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Lucia as Rite of Passage

by Rita Leydon ©1996
 

We all know something, more or less, about our Swedish Lucia tradition and its history, and can explain it to the uninitiated as the need arises. But what is most important in our personal celebration of Lucia is the glow of magic and hope and possibilities that fills our hearts as we replay the tradition year after year. It doesn’t matter what our particular role in the observance happens to be—appreciative audience member, proud parent, bit player, envious underling, or the Queen of Light herself. We Swedes need the confirmations that this annual re-enactment of Lucia provides. It is a fragment of our collective security blanket.

Lucia is a decidedly feminine event. Her offerings are of the nurturing and reflective kind-beauty, illumination, nourishment and hope. Radiance is her power. What little girl hasn’t yearned to be crowned Lucia and be the center of attention for a brilliant moment? To be Lucia is to be Princess, Queen and Bride; crowned in light and bathed in glory, reigning over your entourage of starboys, lightbearers and maybe even a gaggle of red dressed elves. The venue can range from the family home to the school, from church to a town parade, a retirement home to a hospital, from government offices to museums, or factory to shopping mall, for the appearance of Lucia on December 13th is appropriate everywhere and anywhere we Swedes happen to be and are moved to share and play out our traditions. We do it mostly for ourselves because it feels so good to go through the exercise.

Whether we bake the saffron rolls that Lucia serves, wash and iron the garment she wears, or teach the songs to the little English speaking gnomes who will perform Midnatt Råder punctuated by loud “tip tops,” the care and need to be involved is the same. We might be the melancholy starboy under a white pointy cap trying to hide behind a gold painted star, singing the songs softly hoping an undependable voice doesn’t embarrass at the wrong moment. There is no reward in being a starboy, no glory at the end, no chance at singular shining—once the voice changes, you are history. There is just the opportunity to please your Mom and look ridiculous in a pointy “dunce” cap. Young boys are not terribly fond of the whole Lucia thing. No, Lucia is for the glory of the feminine members of the species.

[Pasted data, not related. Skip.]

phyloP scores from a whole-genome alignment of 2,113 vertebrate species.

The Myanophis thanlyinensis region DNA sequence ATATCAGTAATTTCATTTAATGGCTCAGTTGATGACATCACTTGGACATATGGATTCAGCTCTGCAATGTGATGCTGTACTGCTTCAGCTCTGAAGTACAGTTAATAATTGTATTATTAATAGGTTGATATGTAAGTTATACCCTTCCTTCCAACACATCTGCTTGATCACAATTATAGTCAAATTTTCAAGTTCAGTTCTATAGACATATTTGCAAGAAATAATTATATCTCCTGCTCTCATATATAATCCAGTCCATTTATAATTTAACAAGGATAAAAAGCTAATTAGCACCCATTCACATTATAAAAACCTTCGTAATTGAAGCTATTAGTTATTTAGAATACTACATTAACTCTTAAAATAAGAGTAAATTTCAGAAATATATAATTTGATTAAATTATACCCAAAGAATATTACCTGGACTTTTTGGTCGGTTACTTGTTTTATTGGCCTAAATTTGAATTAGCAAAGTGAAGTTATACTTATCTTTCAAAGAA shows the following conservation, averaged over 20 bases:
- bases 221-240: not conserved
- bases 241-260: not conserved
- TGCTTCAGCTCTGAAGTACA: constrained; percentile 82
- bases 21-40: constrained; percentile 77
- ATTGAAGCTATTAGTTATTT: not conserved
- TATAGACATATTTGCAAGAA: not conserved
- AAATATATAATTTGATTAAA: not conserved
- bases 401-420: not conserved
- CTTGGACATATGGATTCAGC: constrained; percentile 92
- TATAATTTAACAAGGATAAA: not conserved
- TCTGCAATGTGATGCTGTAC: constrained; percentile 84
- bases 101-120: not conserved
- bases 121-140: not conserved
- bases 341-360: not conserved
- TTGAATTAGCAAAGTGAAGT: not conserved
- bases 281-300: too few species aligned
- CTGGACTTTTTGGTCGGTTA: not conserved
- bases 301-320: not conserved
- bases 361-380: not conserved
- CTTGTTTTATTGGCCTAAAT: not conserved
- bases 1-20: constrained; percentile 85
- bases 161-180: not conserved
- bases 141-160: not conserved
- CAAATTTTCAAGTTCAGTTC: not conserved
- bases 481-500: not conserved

A starry eyed eleven year old princess will happily endure hot wax drizzling around her serene fist—hold on a burning candle, because in her mind she is aspiring to the next level. Every girl trusts that some day it will be her turn to be the Luminary Star—the Lucia. You have to pay your dues and there is a price for this glory. The price of Lucia-hood is the song. Lucia has to sing solo—a whole verse, sometimes two, of Sankta Lucia. It is not easy. Hitting the notes as close to right on as possible is a challenge for the average untrained voice. The words are a no-brainer if you happen to be born in Sweden, but if it was your mother or grandmother who was the native and you, the Lucia of the Moment, are just a normal American teenager, then the words and their pronunciation become a big thing. As part of the entourage you can get by with fudging the words and hoping the angel next to you carries the ball. To be the soloist, however, requires some polish, both musically and enunciatingly. This is stress inducing and panic bearing. Lucias can become quite anxious and nervous in the days leading up to their delivery. Those of us who enjoy a Lucia presentation as part of the audience, must bear in mind these behind-the-scenes tensions and exercise mercy and understanding of the toll Lucia-hood is certainly extracting from the particular young lady you happen to be watching. Bearing the crown is a heavy burden.